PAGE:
The nomination assemblies of nominees to delegates to the Municipal Assembly of People’s Power that began last September 4th, continue all through Cuba after Irma's wreckage. The nominations will occur in each place given the conditions to guarantee the quality of the process, fully following the Constitution and the Electoral Law, keeping in mind the importance of the assemblies, as opportunity for the full right to vote.

The change in the schedule for the assemblies and readjustment is an example of the importance given in Cuba to this electoral process as well as expression of the Cuban democratic system.

National Electoral Commission

Amilkal Labañino Valdés

Cubasi Translation Staff

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Emmanuel Macron Keeps Lead in Race for French Presidency

The center-liberal candidate Emmanuel Macron is a clear favorite to win the presidential elections in France, with a comfortable lead of some 20 points over the ultra-right nominee Marine Le Pen.

If it is known that the representative of the National Front has carried out an aggressive campaign on the field, that does not seem to be reflected on vote intention showed by a survey of Ipsos/Sopra Steria, published this Tuesday in several news media.

According to the study, the young leader of the movement En Marche hoards between 57 to 63 percent of the support, while his rival has from 37 to 43 percent, having in mind the error margin.

According to the poll, Macron attracts the majority of voters who favored other candidates in the first round.

In that sense, 76 percent of socialist Benoit Hamon followers, plan to back up the center aspirant, 49 percent of those who backed conservative François Fillon and 47 percent of left-wing Jean-Luc Melenchon.

For her part, Le Pen only manages to attract 25 percent of Fillon backers, 19 percent of Melenchon's and five percent of those of Hamon.

Although Macron is in a much more favorable position, the study showed some nuances: of the total interviewed, only 20 percent really wants his victory, 40 percent will support him solely to prevent the triumph of Le Pen and 40 percent would prefer he was defeated.

On the other hand, the study asked about citizen perceptions on the two finalists and the young politician generates more confidence in the handling of European issues, the place of France in the world, the struggle against unemployment, the moralization of public life and the environment.

On Le Pen's side, she generates more confidence on the anti-immigration issues, fight against terrorism, the combat of crime and the redujction of social inequities.

As for participation, the survey indicated that only 75 percent plan on voting May 7, two points less than in the first round held on April 23.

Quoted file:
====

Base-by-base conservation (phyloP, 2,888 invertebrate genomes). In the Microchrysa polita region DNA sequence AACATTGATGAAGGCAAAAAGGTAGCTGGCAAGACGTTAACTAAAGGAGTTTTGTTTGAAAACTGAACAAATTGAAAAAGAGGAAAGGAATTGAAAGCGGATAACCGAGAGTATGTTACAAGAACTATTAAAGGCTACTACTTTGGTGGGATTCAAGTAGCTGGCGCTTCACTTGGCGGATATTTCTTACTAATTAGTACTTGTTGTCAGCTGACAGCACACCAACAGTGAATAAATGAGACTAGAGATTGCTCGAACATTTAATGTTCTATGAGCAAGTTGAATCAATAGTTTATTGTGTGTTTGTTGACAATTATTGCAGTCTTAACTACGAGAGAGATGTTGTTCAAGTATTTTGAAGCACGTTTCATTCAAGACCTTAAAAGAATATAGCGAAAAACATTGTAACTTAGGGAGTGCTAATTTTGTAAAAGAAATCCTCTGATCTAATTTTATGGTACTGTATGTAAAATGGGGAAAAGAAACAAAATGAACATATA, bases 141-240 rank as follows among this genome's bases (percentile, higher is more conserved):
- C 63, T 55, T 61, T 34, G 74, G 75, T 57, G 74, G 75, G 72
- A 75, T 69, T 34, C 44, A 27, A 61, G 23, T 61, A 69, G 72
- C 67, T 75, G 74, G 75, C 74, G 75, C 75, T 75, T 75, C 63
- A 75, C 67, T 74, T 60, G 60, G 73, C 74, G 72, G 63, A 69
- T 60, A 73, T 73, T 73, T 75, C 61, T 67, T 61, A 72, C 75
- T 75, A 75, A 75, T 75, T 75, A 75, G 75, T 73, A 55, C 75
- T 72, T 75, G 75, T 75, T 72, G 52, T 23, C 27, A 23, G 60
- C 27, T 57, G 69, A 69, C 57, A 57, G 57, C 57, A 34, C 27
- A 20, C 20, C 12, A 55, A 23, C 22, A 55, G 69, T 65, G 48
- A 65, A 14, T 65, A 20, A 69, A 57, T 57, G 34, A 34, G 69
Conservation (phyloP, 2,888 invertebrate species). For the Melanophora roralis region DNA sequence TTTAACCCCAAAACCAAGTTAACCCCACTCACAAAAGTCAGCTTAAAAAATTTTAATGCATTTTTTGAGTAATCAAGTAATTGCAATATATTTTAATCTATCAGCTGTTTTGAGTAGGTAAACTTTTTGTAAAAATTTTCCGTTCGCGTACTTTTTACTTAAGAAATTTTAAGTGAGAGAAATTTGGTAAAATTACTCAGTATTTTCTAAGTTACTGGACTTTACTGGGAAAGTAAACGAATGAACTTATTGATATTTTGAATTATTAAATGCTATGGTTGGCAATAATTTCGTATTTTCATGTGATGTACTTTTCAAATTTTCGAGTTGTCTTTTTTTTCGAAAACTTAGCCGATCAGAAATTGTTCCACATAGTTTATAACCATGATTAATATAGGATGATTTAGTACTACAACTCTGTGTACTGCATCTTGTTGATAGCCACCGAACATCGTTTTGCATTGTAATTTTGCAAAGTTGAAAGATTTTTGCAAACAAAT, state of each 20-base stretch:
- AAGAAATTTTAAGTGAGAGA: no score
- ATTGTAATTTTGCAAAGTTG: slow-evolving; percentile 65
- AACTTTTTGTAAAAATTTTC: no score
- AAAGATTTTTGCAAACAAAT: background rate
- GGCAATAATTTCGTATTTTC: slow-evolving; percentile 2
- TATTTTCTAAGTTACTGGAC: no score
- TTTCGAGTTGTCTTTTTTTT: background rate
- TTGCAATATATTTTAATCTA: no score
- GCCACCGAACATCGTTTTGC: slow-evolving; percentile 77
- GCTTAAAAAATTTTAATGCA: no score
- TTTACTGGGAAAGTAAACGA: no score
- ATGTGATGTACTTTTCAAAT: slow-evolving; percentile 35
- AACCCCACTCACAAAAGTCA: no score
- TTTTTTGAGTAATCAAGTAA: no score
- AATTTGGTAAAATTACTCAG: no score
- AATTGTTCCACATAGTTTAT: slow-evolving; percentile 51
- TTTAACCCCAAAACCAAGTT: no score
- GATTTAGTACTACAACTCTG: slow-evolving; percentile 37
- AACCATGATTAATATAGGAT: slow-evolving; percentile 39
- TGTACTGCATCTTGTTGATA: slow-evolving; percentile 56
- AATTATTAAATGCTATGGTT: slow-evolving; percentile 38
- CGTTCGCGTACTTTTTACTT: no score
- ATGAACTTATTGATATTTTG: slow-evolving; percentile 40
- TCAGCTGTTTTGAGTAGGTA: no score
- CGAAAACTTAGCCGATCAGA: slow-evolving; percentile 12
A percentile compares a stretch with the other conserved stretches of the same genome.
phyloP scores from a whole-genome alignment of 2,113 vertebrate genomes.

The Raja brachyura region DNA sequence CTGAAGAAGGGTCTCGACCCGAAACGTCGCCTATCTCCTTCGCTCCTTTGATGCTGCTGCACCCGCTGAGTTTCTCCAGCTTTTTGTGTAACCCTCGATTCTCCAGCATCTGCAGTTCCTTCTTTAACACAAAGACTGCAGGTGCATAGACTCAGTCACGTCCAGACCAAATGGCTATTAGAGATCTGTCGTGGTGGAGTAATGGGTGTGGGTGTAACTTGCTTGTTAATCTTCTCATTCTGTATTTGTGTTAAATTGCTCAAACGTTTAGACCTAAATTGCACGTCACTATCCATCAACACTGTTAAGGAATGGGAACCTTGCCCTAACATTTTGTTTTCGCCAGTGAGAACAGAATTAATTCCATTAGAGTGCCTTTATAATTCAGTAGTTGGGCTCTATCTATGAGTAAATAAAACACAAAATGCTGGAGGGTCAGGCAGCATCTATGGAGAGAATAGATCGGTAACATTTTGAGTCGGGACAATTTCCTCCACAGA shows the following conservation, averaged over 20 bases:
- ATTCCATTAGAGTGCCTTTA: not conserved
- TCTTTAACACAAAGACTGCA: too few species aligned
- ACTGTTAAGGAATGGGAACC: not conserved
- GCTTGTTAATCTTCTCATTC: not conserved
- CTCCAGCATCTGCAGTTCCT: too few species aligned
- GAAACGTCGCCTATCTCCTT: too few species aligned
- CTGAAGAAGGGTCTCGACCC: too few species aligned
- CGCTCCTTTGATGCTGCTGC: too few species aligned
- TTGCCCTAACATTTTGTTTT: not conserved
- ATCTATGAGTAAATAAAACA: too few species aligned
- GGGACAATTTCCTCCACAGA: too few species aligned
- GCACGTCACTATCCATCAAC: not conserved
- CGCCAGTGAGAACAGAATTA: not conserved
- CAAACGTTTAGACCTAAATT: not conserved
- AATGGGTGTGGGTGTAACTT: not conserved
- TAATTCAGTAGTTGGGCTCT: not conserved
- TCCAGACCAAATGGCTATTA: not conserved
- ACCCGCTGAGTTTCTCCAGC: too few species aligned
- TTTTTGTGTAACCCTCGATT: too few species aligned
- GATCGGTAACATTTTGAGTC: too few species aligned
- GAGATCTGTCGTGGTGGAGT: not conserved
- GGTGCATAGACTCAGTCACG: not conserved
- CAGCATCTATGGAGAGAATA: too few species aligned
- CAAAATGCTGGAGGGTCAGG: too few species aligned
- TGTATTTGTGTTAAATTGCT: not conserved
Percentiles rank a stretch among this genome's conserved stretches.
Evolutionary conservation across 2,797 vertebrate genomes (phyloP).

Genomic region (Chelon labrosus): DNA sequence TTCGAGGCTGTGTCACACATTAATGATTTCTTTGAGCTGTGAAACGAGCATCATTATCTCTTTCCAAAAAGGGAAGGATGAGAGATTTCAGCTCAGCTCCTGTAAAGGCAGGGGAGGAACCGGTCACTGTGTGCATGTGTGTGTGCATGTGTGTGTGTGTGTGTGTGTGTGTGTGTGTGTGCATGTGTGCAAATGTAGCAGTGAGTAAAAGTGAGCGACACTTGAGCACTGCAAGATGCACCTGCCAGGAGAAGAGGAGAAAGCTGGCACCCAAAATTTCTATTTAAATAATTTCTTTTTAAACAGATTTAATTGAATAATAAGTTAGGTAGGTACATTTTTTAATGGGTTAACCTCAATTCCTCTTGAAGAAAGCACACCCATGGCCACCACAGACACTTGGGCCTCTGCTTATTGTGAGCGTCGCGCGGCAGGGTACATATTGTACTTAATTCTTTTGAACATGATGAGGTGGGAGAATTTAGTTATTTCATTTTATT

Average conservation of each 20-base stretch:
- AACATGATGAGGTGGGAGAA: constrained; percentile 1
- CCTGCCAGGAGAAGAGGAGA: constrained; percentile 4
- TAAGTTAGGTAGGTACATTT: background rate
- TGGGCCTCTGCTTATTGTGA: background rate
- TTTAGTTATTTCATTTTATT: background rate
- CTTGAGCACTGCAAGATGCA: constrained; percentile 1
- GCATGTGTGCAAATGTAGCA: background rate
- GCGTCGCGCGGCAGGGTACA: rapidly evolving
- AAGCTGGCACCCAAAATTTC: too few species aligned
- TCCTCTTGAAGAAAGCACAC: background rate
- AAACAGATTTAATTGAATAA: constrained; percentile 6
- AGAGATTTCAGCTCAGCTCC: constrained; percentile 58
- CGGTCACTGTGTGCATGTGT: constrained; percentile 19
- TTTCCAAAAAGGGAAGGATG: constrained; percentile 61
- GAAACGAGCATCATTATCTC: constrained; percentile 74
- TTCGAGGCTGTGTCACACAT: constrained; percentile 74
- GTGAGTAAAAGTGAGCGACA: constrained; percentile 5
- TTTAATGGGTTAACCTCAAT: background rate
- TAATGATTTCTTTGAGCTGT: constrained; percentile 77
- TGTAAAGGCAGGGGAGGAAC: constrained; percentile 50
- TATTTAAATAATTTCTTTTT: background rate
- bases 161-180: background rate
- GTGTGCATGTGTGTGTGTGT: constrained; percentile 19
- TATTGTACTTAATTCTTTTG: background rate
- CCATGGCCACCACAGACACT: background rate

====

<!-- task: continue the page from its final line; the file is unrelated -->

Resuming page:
If the forecast is confirmed, it would be the first time since the decade of 1970 that the attendance to polling stations falls from the first to the second round.

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Decisive Stage of Election Campaign in France Begins

The campaign for the coming elections in France is now in its final and decisive stage, in the last week before the first round in which a total of 11 candidates will compete.

Presidential candidates will reinforce rallies, declarations, and public appearances, in order to win the vote of those still undecided, estimated at 34 percent of citizens, according to the latest Odoxa poll.

Analysts and media agree that the results of the first round will largely depend on the resolution of those who do not yet know who to vote for, although the high level of indecision could also lead to high abstention in a country where electoral participation average around 80 percent.

Of the 11 candidates, four lead the polls with fairly tight results, which introduces some uncertainty towards next Sunday's votes.

Centrist Emmanuel Macron and ultra-right Marine Le Pen remain at the top with about 23 percent of the support but experience a negative dynamic by losing three to five points in recent weeks.

By its part, the leftist Jean-Luc Melenechon continues the unstoppable rise since the end of March and is in third place with about 20 percent.

In the case of the right-wing François Fillon, after several weeks stalled, he now manages to recover some points up to 18 percent, according to the most recent studies.

Far more behind are the remaining candidates, including the socialist Benoit Hamon with 10 percent, and the six who fail to surpass the threshold of five percent: the centrists Jean Lassalle and Jacques Cheminade, the sovereignists Nicolas Dupont-Aignan and François Asselineau, as well as the leftists Nathalie Arthaud and Philippe Poutou.